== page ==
In his short story “On Exactitude in Science” Jorge Luis Borges describes a map so detailed that it is the exact size of the empire it represents. Every bridge, road and house on the map is the size of their real counterpart. Of course, such a map is absurd. Maps are useful because they show the most important features of a location – they give us only the information we need. Even a map that is more than a few feet across is useless for navigation. The job of a mapmaker is then to discard enormous amounts of detail, and show us only what we need to know to get from one place to another.

This is not only true for maps. Our megapixel cameras are similar to the cartographers in Borges’ story. Each photo we take contains enormous amounts of data. However, the information that we need to reconstruct a good approximation of each image is much smaller. This is why photos are almost always compressed when stored. Indeed, most compression works by discarding some of the unnecessary information in the original pictures.

But if much of the information in a photo is thrown away afterwards, then why do we need megapixel cameras? Why not just record the essential information about the scene in front of us to start with. If we did so, we would not have to compress the files later.

How to do this has long puzzled scientists and mathematicians. The problem is that one approach may work for some pictures, but fail for others. How can we make a camera that will always only make measurements we need to reconstruct a picture?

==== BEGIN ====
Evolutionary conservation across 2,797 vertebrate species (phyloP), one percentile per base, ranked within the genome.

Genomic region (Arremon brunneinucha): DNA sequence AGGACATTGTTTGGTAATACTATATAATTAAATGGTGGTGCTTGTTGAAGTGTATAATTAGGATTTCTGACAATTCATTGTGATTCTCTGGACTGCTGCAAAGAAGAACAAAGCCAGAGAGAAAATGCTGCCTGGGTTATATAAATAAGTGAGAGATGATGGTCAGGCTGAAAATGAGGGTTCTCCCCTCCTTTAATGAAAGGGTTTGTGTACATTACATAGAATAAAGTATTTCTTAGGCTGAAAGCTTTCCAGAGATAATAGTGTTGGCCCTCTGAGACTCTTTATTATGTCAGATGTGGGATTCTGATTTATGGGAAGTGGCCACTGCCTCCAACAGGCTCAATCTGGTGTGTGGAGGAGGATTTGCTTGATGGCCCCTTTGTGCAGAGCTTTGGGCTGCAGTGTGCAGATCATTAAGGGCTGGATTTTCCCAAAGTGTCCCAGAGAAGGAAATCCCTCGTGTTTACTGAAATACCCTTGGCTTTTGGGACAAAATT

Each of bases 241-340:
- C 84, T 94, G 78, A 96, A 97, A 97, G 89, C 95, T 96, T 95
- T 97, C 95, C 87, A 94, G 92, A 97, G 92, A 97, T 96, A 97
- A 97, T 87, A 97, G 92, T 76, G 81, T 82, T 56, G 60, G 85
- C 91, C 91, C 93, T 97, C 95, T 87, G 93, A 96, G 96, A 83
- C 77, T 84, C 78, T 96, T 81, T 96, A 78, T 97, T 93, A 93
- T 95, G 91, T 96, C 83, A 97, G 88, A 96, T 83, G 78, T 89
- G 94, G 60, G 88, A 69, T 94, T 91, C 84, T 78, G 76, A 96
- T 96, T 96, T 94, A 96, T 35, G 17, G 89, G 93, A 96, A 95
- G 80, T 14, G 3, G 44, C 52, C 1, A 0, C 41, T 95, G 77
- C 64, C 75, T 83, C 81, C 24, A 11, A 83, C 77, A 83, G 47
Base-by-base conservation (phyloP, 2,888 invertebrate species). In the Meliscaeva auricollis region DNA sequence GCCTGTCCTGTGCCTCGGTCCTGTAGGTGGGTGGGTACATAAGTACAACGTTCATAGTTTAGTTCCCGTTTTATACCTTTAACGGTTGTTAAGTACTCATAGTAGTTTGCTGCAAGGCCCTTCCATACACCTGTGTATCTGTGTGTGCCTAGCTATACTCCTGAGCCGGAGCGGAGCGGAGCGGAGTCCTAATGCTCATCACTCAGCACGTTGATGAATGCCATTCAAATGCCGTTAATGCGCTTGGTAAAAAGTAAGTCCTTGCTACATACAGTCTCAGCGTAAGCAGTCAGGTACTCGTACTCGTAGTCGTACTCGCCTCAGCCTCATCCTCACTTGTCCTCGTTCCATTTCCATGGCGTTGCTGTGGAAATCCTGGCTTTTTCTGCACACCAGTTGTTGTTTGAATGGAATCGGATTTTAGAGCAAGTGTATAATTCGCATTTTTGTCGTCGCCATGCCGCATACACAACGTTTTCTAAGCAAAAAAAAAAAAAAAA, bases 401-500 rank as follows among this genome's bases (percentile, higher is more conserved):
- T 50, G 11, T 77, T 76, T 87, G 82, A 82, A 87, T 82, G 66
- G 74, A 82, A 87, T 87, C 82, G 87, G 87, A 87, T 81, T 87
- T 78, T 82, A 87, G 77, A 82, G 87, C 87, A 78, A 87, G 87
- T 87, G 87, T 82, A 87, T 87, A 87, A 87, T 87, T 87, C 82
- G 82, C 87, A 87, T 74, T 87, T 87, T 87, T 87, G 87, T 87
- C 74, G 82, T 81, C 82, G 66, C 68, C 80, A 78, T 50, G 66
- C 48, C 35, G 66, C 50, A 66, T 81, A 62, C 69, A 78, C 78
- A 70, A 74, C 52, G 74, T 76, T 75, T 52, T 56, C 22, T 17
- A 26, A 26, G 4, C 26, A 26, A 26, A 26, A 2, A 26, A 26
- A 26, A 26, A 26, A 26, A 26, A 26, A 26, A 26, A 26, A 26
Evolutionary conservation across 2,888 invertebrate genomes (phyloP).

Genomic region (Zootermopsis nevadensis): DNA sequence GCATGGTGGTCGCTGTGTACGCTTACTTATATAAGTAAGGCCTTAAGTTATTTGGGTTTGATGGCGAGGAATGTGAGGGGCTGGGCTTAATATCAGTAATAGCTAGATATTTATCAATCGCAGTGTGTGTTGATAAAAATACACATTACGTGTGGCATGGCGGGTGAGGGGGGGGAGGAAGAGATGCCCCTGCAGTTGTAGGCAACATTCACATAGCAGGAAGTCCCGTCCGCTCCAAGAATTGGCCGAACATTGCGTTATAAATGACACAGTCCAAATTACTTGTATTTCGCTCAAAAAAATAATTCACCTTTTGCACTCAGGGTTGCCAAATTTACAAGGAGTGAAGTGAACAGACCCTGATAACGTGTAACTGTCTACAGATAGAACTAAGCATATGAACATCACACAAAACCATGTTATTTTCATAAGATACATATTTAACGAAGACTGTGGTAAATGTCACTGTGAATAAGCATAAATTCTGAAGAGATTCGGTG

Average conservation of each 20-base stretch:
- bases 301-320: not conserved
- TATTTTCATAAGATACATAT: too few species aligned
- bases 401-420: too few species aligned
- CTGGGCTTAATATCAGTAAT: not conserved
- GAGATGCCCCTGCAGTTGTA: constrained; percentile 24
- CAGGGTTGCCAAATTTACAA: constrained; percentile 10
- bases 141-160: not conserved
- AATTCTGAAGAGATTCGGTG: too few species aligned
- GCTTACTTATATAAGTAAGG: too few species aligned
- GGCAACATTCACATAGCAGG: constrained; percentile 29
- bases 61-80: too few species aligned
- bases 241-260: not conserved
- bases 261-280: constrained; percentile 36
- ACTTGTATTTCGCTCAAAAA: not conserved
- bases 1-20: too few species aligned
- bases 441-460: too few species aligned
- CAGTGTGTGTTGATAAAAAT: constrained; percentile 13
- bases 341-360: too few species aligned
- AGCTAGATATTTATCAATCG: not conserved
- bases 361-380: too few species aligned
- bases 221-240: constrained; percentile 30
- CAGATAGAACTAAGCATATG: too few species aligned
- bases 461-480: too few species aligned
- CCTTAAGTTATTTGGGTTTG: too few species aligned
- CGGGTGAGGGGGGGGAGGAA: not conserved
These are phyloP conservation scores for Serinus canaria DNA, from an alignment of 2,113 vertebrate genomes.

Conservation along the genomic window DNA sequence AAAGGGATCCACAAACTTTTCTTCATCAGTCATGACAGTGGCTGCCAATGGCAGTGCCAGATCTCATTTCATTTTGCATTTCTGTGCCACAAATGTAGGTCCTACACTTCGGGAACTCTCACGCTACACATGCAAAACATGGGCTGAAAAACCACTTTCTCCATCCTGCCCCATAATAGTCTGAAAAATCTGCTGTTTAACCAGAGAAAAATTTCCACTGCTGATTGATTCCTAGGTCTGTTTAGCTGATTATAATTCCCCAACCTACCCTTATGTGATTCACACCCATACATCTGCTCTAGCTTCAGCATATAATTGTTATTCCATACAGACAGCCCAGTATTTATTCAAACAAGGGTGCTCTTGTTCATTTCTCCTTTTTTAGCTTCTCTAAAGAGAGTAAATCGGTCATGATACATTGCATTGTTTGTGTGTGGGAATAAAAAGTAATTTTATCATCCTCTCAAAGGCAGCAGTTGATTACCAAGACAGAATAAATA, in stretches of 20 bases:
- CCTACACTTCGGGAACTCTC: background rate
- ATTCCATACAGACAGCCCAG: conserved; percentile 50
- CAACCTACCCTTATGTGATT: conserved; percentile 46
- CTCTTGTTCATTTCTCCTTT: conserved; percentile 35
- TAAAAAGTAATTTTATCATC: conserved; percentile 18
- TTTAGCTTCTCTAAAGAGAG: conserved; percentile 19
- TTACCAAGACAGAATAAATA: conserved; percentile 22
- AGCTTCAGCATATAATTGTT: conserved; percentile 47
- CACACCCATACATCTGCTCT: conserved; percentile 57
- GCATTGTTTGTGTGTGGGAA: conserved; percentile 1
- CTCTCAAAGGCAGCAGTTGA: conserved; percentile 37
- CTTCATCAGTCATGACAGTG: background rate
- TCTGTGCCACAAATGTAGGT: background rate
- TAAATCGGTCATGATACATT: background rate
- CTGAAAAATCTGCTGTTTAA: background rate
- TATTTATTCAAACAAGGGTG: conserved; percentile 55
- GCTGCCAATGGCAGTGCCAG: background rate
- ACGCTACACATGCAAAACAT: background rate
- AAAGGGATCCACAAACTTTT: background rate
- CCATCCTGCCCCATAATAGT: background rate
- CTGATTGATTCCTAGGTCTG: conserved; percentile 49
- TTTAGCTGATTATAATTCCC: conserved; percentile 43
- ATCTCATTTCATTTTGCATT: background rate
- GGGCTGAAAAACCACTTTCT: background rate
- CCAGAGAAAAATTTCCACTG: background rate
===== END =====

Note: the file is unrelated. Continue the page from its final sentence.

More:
The mathematician Emmanuel Candés stumbled upon the answer almost by chance while trying to remove noise from an image. He knew that an exact algorithm that would identify only relevant information would require far too much time to run. He therefore tried an approach that at first sight should not have worked well. To his surprise he recovered almost all the information in the original image – the process worked like magic. Candés said later: “It was as if you gave me the first three digits of a 10-digit bank account number — and then I was able to guess the next seven.”

This was the first step in the development of what is now called “compressive sensing”: A way to take good pictures by taking very few measurements. Surprisingly, rather than carefully planning which measurements to take, it is best to take measurements at random. When this was first proposed, many thought it must be wrong. How could taking measurements at random work better than a sophisticated algorithm? Later mathematical analysis answered these doubts, however. As a result, compressive sensing is used in different areas of medical imaging, and its applications are growing.

We are awash in information. But the main problem is not how to acquire more. Like cartographers, we need to find what matters, and discard the rest. And here, like in so many other matters, it is mathematics that shows the way.

**Some notes:**

Here is an interview with one of the discoverers of compressive sensing, Emmanuel Candés. Follow the link to a more technical review article.

Here is a good article in Wired that gives a more detailed overview of the origins of compressive sensing Here is another overview with a bit more math, but also very understandable. Here is also an understandable lecture.